Andrew Berry / November 20, 2013
Yes, that’s right. I lifted weights everyday for the last 12 weeks. That’s 84 days straight or almost 3 months. Overtraining? That used to be what I thought a few years back but with the new muscle I put on in the last three months, I am convinced that there is really no such thing as overtraining but instead just under-recovering.
Recovery needs to include cycled training, body work like stretching and foam rolling, a regular warm up routine, proper exercise sequencing, adequate nutrition and most importantly, perfect peri-workout nutrition.
Peri-workout nutrition is the nutrient timing before, during and after your training. During training you say? Yes. I firmly believe that consuming calories in the form of casein protein hydrolysate and highly branched cyclic dextrin were the keys to my success on being able to train day in and out without lasting soreness. I mean, I still got sore, but for body parts that would typically be wrecked for two days, usually recovered in one. Before talking more about these supplements in detail, let me explain more about the other things that need to be in place to be successful with this plan:
When designing your training program to work out every single day, you don’t just jump right into it. First, you need to start with a reasonable training schedule. Something like three or four workouts a week. Over the course of a month, you can gradually add a day until you reach the seven-day a week program. Additionally, it’s important to look at the overall activity in your life as a whole. I dropped my cardio down to next to nothing and made sure to get at least seven hours of sleep each night.
On top of that, your overall training intensity and volume need to be cycled. For instance, when looking at a 12-week training program, your first two to four weeks might be a little lower in intensity. You gradually ramp up your volume and don’t use many intensity techniques like drop sets, static holds, rest-pause etc.- just straight training, working more sets and reps in each week. Around week four or five is when you really start cranking things up and where the bulk of the hardest work during your training program will take place. This can continue for the next six to seven weeks. After that, you can gradually start to back down in volume and intensity and start taking training days away until you are back down to four days a week for a few weeks. I consider this ‘recovery’ training to get ready for the next big 12-week cycle and liken it to the way we go about our day. We are awake and active for 15-18 hours a day followed by a period of down time during sleep where we are recovering and getting ready for the next day. Our training should be thought of the same way.
A regular warm up routine is crucial to having success in the gym. First, having a regular full body warm up will do the obvious which is get your muscles and joints ready to take a pounding. More importantly, it will give you feedback into how your body is doing at that moment and can help you direct your workout. Having a standardized warm up will let you know if your right shoulder is feeling 100% today or if that knee that’s been bugging you feels great for a change and can allow you to plan your workout accordingly. Foam rolling despite being painful while doing it really allows you to get more out of your body by breaking up cellular adhesions and facilitating blood flow to the muscle. I like to do a light three to four minute foam roll before training, hitting all the major muscles and then do a more specific one on the muscles just worked after training.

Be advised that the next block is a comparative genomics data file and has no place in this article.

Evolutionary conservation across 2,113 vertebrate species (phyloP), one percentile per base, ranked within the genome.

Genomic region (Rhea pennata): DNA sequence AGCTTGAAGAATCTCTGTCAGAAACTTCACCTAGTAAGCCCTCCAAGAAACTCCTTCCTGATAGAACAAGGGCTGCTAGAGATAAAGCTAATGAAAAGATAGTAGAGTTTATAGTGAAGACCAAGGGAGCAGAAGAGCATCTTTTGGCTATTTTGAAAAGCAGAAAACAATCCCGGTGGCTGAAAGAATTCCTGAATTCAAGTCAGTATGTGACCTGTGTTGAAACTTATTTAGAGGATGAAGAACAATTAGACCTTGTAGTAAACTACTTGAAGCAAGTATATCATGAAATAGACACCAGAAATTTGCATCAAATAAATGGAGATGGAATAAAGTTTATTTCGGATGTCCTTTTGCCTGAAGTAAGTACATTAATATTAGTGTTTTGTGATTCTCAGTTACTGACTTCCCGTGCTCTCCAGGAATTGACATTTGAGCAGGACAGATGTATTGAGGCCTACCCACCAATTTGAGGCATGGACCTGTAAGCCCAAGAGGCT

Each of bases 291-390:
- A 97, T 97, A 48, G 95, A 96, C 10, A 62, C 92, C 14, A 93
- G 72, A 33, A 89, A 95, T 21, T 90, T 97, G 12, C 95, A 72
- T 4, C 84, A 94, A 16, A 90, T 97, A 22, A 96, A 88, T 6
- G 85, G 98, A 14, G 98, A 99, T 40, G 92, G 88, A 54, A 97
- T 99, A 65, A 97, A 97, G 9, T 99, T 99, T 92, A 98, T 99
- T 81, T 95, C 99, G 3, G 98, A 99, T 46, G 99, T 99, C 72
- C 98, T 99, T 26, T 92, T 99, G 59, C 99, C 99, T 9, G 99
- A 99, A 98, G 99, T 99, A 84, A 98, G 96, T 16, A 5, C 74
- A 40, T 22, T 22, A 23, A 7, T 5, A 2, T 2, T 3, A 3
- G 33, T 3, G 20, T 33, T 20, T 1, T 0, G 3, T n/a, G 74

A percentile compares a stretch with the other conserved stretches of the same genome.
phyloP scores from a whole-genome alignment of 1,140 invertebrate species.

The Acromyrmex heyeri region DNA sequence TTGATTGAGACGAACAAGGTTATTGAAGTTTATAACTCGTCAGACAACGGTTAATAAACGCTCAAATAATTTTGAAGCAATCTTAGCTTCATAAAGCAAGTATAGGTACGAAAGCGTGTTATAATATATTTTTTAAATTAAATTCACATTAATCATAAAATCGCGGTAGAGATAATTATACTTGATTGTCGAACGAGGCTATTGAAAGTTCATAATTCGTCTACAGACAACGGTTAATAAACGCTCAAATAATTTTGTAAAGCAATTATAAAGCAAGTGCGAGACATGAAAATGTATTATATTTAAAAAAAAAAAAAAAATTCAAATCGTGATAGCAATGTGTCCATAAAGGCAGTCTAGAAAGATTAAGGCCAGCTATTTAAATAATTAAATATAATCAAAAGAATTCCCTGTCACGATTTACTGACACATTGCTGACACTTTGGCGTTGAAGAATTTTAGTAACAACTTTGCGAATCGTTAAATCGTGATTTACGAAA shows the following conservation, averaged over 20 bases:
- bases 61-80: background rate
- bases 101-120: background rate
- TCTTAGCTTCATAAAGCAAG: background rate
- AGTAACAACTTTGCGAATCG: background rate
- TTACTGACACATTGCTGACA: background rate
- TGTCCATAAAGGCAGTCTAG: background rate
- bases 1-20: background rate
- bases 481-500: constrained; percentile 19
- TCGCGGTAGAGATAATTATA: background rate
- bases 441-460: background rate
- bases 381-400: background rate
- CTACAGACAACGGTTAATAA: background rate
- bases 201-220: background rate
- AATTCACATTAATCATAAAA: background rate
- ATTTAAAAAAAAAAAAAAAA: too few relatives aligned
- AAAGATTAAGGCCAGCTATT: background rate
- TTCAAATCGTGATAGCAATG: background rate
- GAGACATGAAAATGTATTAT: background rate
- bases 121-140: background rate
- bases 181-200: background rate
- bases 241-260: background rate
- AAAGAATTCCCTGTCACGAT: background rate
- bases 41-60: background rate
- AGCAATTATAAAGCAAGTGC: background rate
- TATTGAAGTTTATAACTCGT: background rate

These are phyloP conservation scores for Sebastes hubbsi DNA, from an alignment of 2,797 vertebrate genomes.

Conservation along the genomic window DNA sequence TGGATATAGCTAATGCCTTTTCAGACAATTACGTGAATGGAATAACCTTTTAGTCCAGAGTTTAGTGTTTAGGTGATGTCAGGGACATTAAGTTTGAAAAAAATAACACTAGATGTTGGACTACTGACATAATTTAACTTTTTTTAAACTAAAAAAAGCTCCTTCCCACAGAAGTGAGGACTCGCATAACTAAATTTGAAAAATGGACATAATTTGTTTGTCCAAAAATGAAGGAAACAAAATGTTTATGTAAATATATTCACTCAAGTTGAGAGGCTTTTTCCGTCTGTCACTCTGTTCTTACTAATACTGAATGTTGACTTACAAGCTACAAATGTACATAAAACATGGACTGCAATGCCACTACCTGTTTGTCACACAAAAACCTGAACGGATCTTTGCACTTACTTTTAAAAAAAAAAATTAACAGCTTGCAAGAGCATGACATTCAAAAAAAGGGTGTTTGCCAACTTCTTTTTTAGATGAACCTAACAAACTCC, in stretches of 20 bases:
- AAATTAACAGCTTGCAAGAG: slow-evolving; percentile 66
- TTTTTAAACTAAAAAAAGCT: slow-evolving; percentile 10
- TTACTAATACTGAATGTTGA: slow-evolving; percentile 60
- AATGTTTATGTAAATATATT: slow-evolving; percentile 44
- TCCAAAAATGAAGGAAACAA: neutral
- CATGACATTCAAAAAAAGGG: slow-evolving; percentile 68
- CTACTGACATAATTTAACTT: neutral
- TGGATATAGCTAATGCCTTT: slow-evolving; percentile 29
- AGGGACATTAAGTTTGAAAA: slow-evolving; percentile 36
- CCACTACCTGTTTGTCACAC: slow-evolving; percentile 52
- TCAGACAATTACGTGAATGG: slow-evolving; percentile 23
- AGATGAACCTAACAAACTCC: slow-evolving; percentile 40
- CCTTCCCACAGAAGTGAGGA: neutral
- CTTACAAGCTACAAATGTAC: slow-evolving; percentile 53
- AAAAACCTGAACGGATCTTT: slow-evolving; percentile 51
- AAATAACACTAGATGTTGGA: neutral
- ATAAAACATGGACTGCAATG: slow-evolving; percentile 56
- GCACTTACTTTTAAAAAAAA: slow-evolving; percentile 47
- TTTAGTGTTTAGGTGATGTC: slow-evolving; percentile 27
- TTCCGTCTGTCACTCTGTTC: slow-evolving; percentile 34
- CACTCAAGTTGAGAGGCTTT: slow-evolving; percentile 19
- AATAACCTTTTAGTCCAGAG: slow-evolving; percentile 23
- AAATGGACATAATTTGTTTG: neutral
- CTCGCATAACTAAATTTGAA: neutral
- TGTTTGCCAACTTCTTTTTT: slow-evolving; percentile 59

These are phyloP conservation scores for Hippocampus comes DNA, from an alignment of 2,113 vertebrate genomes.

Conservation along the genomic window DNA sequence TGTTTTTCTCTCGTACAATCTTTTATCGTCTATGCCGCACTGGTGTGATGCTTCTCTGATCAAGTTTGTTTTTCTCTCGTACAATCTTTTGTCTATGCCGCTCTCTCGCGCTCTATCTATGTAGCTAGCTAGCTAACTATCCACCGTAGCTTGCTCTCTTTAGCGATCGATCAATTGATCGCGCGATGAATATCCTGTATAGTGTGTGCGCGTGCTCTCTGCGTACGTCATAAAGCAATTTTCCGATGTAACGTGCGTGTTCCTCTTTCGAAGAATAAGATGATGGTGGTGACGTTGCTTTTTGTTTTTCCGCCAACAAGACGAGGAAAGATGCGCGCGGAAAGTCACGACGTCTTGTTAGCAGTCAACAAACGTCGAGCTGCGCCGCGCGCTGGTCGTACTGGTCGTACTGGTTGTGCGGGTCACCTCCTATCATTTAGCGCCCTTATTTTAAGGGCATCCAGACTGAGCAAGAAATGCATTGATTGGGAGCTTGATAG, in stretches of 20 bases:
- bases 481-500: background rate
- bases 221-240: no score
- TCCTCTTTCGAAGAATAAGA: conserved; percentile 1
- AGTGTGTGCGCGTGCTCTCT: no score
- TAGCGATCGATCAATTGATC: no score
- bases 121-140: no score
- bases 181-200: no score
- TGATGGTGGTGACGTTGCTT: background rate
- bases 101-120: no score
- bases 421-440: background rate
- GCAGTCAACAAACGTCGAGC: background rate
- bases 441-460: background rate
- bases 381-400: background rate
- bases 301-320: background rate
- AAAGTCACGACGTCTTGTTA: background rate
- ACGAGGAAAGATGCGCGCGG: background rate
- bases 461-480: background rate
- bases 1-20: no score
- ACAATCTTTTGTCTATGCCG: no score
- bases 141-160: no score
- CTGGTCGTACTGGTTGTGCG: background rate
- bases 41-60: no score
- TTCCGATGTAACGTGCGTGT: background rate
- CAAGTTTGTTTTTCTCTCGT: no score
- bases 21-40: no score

When designing your workout, it is important to sequence your exercises during each individual session and overall throughout your whole training program. Always starting with bench press for your chest is a great way to overuse the shoulder joint and could be a one-way ticket to a torn muscle. Doing the same thing for the muscle in the same order will only cause an overuse injury or make your growth become stagnant. Pick an exercise for a few weeks, get stronger at it and then move on to another one. Or change the order in which you do it. If you started with exercise A and did that first for a few weeks, start with out with something else. It doesn’t mean that you cant do workout A anymore, maybe just more it down in the order and find you get an even bigger benefit from it.
I find that I never bench press first anymore- mostly because I don’t feel safe doing it. The weight my muscles can handle “feels” like more than my joints would want to handle. So, instead I do something like the incline dumbbell press first and bench second or third. Now the joints are warmed up and more often than not I am benching as much as I would have had I started with that first.
I have been using John Meadow’s “Mountaindog” training program for the better part of a year now and have really enjoyed the increase in volume without a sacrifice of intensity. If you haven’t done a Mountaindog program yet, check out his sample workouts on his website www.mountaindogdiet.com as well as www.T-nation.com.
The pillar of this particular program I was doing focused on four “hard” training sessions with the option of adding other days to increase lagging body parts. The training split is legs one day, chest and shoulders the next, back on another day and arms as the last primary day. The additional days could be for any one of these body parts but with different, pumping style, joint sparing workouts.